The newly proposed “bare bones” budget for Philadelphia contains basics only. Fire and police service, limited library hours, preschool, community school, recreation centers, health centers, emergency health services, residential trash collection, and support for residents to stay in their homes all made the list.
Perhaps some lessons were learned from the last economic crisis. At that time, the local libraries were not supported. There was a huge backlash.
This time, the bare bones budget comes with the understanding and empathy of Mayor Kenney. He knows that this, in combination with proposed tax hikes and wage cuts for non-union city workers, is unsettling. In fact, he admits that he isn't happy with it either.
But what can he do? The closure of businesses from COVID-19 has caused a huge deficit. Without revenue from business taxes coming in, the city budget was looking at a deficit five times the projected deficit from the Great Recession.
Here’s what this difficult budget really means for Philadelphia.
For example, scheduled city sweeping has been canceled. But that’s not the only kind of road maintenance a city needs. It’s imperative that roads stay in good condition in crowded cities.
Potholes are just the beginning.
Unkempt roads and storefronts lead to undesirable activity, but they also lower the real estate value of the properties involved.
A Slower Economy
Kenney is making a tough choice to reduce overtime, cut wages of non-union workers making over $35,000, and make layoffs. But reduced wages for the workers who are essential to running a city creates a decline in the overall economy.
When the budget gets that tight, people spend less overall. Even though people are saving their cash right now, they will have to keep saving it when people go back to work if the wage cuts happen.
This means less steam for the economy overall as Philly recovers from the COVID crisis.
A Smaller Deficit
Of course, Kenney is reducing the deficit by taking these actions. The real question is whether he actually has to do this to reduce the deficit.
It’s a long discussion about what really has to be done. But there’s no denying that he is addressing a huge financial issue.
A Minimalist City Government
This approach will shrink City staff substantially. Those in favor of a smaller government might be pleased with this result. It comes at a difficult time, however. It’s not likely to be a popular choice to reduce the government staff during a crisis.
The new budget proposes more property tax, non-resident wage tax, and parking tax. Still, the mayor has only brought the General Fund spending down to 4.9 billion from the original 5.2 billion.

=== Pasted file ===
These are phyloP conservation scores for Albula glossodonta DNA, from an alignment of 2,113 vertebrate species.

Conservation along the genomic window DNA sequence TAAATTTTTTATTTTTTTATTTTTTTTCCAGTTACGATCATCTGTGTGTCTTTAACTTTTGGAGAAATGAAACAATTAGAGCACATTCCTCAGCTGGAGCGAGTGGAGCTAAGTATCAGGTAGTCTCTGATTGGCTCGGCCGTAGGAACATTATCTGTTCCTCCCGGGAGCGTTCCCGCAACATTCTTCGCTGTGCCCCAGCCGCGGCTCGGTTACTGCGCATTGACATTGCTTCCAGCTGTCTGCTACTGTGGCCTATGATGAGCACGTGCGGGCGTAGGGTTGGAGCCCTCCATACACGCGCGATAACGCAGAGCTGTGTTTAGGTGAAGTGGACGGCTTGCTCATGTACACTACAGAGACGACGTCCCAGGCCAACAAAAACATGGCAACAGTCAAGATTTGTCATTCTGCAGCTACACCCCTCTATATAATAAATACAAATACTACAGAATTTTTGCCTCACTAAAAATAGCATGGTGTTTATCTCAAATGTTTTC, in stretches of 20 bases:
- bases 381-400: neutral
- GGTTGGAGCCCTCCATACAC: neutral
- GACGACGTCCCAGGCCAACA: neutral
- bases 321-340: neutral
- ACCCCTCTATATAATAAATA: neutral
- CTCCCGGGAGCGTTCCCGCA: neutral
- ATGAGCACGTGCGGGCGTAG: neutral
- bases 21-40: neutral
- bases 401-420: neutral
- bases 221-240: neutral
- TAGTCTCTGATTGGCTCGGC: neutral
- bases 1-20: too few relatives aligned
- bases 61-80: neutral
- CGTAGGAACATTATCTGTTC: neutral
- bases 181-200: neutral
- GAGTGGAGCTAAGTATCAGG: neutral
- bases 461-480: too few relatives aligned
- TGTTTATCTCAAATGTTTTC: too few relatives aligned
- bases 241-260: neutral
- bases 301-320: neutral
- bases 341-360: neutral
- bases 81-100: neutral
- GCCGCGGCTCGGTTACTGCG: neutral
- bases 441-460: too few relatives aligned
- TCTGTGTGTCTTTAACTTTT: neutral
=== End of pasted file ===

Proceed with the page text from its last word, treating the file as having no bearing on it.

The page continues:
This will not really address the underlying issue in the long run, which is revenue. So people will be stuck at the drawing board again to come up with a better budget in a few years.
This budget puts most of the financial burden on businesses that are already stretched too thin. If it goes through, there could be more taxes later to make up for lost revenue. People could be forced to tax at much higher rates if the city’s infrastructure falls through.
They will have to replace what has been lost in support, services, and programs.
It’s tough being stuck inside with only a few outings here and there. This budget is basically shutting the city down. Non-essential programs will be cut under this budget.
Culture matters, especially during difficult times. Cutting programs is not likely to win resounding approval. People rely on city-funded programs to connect with their neighbors.
If anything, this has laid the gauntlet down for a serious restructuring of the budget. People are already asking if there are any other options at all.
It’s difficult to get revenue out of a city that is simply shut down. Without services, businesses could potentially have a harder time recovering from the COVID crisis.
If they are left to do all the reopening by themselves, especially structural repairs in an older city, they could have a hard time funding their businesses. It could take much longer to reach a desirable revenue level.
This budget brings into harsh light the need for serious financial talks. Philadelphia is widely known as the poorest of America’s large cities. In the long run, increasing revenue is at the top of the priority list. Many people in the city needed help before this crisis.
Bereaved further by the economic crisis amid the COVID outbreak, Philadelphia is at a critical turning point. It’s likely that tempers will rise and discussions will be difficult.
But hopefully cool heads will prevail. It’s good that the preschool, community school, recreation centers, and libraries were not put on the chopping block. But it takes much more than just those things to run a city.